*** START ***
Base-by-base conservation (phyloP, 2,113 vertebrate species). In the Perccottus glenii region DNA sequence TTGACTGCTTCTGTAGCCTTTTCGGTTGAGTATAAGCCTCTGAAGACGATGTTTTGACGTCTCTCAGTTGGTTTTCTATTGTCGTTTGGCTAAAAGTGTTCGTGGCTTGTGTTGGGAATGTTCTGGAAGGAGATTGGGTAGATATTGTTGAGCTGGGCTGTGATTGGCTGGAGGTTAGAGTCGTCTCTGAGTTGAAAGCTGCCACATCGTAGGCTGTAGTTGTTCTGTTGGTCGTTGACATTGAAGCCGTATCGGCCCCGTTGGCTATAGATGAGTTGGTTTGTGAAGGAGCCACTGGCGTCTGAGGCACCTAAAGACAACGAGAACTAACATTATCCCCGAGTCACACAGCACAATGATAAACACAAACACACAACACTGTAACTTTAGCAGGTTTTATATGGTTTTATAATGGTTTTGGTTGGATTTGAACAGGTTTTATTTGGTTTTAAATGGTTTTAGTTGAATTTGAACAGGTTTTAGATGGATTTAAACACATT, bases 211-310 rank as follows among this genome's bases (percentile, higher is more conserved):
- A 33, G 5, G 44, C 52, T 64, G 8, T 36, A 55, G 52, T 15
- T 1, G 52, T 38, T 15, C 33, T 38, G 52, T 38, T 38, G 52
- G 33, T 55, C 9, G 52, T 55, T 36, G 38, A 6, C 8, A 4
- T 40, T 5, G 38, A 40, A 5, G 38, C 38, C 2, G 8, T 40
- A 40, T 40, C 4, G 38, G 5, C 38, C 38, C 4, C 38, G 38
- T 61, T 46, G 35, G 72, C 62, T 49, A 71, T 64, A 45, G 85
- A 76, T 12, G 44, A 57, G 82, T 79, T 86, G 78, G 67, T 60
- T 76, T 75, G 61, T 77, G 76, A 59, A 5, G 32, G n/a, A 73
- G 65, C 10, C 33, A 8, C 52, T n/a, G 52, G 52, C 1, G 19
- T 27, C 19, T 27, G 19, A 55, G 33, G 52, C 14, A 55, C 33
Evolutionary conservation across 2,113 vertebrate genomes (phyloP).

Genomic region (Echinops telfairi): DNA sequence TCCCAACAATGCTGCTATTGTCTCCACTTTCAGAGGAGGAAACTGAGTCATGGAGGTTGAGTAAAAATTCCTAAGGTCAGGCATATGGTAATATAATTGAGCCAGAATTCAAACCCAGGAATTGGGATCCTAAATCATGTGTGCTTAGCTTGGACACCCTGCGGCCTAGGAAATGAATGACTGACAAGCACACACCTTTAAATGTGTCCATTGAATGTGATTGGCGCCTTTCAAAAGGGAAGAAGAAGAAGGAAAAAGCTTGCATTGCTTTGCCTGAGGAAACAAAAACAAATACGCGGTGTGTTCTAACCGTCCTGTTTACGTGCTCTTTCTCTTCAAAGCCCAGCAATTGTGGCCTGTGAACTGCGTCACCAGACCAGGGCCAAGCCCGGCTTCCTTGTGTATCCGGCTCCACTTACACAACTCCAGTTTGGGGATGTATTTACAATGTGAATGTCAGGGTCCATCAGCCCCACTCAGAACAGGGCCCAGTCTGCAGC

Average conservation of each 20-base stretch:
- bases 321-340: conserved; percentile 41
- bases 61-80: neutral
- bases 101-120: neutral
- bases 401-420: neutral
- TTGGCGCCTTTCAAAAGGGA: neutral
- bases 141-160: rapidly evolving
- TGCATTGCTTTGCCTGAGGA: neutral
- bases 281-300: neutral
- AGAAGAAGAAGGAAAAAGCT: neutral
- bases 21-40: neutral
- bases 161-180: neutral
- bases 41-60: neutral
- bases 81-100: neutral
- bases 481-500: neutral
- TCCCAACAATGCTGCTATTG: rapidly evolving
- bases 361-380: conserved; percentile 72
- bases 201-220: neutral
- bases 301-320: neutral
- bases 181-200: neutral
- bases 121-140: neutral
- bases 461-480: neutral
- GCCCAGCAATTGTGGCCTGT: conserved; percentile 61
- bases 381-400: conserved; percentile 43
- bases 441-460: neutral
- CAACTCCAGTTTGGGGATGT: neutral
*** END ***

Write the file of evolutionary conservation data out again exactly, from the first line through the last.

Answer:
Base-by-base conservation (phyloP, 2,113 vertebrate species). In the Perccottus glenii region DNA sequence TTGACTGCTTCTGTAGCCTTTTCGGTTGAGTATAAGCCTCTGAAGACGATGTTTTGACGTCTCTCAGTTGGTTTTCTATTGTCGTTTGGCTAAAAGTGTTCGTGGCTTGTGTTGGGAATGTTCTGGAAGGAGATTGGGTAGATATTGTTGAGCTGGGCTGTGATTGGCTGGAGGTTAGAGTCGTCTCTGAGTTGAAAGCTGCCACATCGTAGGCTGTAGTTGTTCTGTTGGTCGTTGACATTGAAGCCGTATCGGCCCCGTTGGCTATAGATGAGTTGGTTTGTGAAGGAGCCACTGGCGTCTGAGGCACCTAAAGACAACGAGAACTAACATTATCCCCGAGTCACACAGCACAATGATAAACACAAACACACAACACTGTAACTTTAGCAGGTTTTATATGGTTTTATAATGGTTTTGGTTGGATTTGAACAGGTTTTATTTGGTTTTAAATGGTTTTAGTTGAATTTGAACAGGTTTTAGATGGATTTAAACACATT, bases 211-310 rank as follows among this genome's bases (percentile, higher is more conserved):
- A 33, G 5, G 44, C 52, T 64, G 8, T 36, A 55, G 52, T 15
- T 1, G 52, T 38, T 15, C 33, T 38, G 52, T 38, T 38, G 52
- G 33, T 55, C 9, G 52, T 55, T 36, G 38, A 6, C 8, A 4
- T 40, T 5, G 38, A 40, A 5, G 38, C 38, C 2, G 8, T 40
- A 40, T 40, C 4, G 38, G 5, C 38, C 38, C 4, C 38, G 38
- T 61, T 46, G 35, G 72, C 62, T 49, A 71, T 64, A 45, G 85
- A 76, T 12, G 44, A 57, G 82, T 79, T 86, G 78, G 67, T 60
- T 76, T 75, G 61, T 77, G 76, A 59, A 5, G 32, G n/a, A 73
- G 65, C 10, C 33, A 8, C 52, T n/a, G 52, G 52, C 1, G 19
- T 27, C 19, T 27, G 19, A 55, G 33, G 52, C 14, A 55, C 33
Evolutionary conservation across 2,113 vertebrate genomes (phyloP).

Genomic region (Echinops telfairi): DNA sequence TCCCAACAATGCTGCTATTGTCTCCACTTTCAGAGGAGGAAACTGAGTCATGGAGGTTGAGTAAAAATTCCTAAGGTCAGGCATATGGTAATATAATTGAGCCAGAATTCAAACCCAGGAATTGGGATCCTAAATCATGTGTGCTTAGCTTGGACACCCTGCGGCCTAGGAAATGAATGACTGACAAGCACACACCTTTAAATGTGTCCATTGAATGTGATTGGCGCCTTTCAAAAGGGAAGAAGAAGAAGGAAAAAGCTTGCATTGCTTTGCCTGAGGAAACAAAAACAAATACGCGGTGTGTTCTAACCGTCCTGTTTACGTGCTCTTTCTCTTCAAAGCCCAGCAATTGTGGCCTGTGAACTGCGTCACCAGACCAGGGCCAAGCCCGGCTTCCTTGTGTATCCGGCTCCACTTACACAACTCCAGTTTGGGGATGTATTTACAATGTGAATGTCAGGGTCCATCAGCCCCACTCAGAACAGGGCCCAGTCTGCAGC

Average conservation of each 20-base stretch:
- bases 321-340: conserved; percentile 41
- bases 61-80: neutral
- bases 101-120: neutral
- bases 401-420: neutral
- TTGGCGCCTTTCAAAAGGGA: neutral
- bases 141-160: rapidly evolving
- TGCATTGCTTTGCCTGAGGA: neutral
- bases 281-300: neutral
- AGAAGAAGAAGGAAAAAGCT: neutral
- bases 21-40: neutral
- bases 161-180: neutral
- bases 41-60: neutral
- bases 81-100: neutral
- bases 481-500: neutral
- TCCCAACAATGCTGCTATTG: rapidly evolving
- bases 361-380: conserved; percentile 72
- bases 201-220: neutral
- bases 301-320: neutral
- bases 181-200: neutral
- bases 121-140: neutral
- bases 461-480: neutral
- GCCCAGCAATTGTGGCCTGT: conserved; percentile 61
- bases 381-400: conserved; percentile 43
- bases 441-460: neutral
- CAACTCCAGTTTGGGGATGT: neutral